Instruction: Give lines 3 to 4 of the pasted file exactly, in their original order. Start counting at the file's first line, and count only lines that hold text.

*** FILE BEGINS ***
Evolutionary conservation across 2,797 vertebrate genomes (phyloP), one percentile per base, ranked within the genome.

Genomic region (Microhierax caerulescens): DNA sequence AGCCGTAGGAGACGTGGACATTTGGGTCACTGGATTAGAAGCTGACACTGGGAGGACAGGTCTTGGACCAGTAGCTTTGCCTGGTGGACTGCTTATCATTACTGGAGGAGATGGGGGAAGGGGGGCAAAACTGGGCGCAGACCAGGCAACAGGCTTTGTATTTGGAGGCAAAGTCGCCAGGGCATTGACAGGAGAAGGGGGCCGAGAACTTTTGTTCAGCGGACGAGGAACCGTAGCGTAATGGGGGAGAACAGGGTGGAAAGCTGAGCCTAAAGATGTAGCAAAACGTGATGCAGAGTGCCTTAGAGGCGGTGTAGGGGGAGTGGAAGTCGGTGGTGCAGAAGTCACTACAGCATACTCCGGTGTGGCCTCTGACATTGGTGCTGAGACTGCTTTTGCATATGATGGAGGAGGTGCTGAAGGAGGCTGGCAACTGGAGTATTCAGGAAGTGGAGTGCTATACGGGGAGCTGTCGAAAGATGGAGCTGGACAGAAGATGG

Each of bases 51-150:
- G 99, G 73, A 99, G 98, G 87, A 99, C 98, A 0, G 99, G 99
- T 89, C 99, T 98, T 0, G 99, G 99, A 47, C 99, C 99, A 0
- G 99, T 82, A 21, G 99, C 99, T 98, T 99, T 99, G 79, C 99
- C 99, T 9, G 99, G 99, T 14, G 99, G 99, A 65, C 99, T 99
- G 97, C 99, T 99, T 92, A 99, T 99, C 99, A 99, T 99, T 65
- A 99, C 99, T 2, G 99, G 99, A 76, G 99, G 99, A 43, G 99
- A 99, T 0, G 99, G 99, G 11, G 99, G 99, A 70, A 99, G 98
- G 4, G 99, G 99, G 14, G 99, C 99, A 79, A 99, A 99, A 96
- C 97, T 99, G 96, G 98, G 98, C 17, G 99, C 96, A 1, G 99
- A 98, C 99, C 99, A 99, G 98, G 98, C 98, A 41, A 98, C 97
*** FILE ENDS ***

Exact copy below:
Each of bases 51-150:
- G 99, G 73, A 99, G 98, G 87, A 99, C 98, A 0, G 99, G 99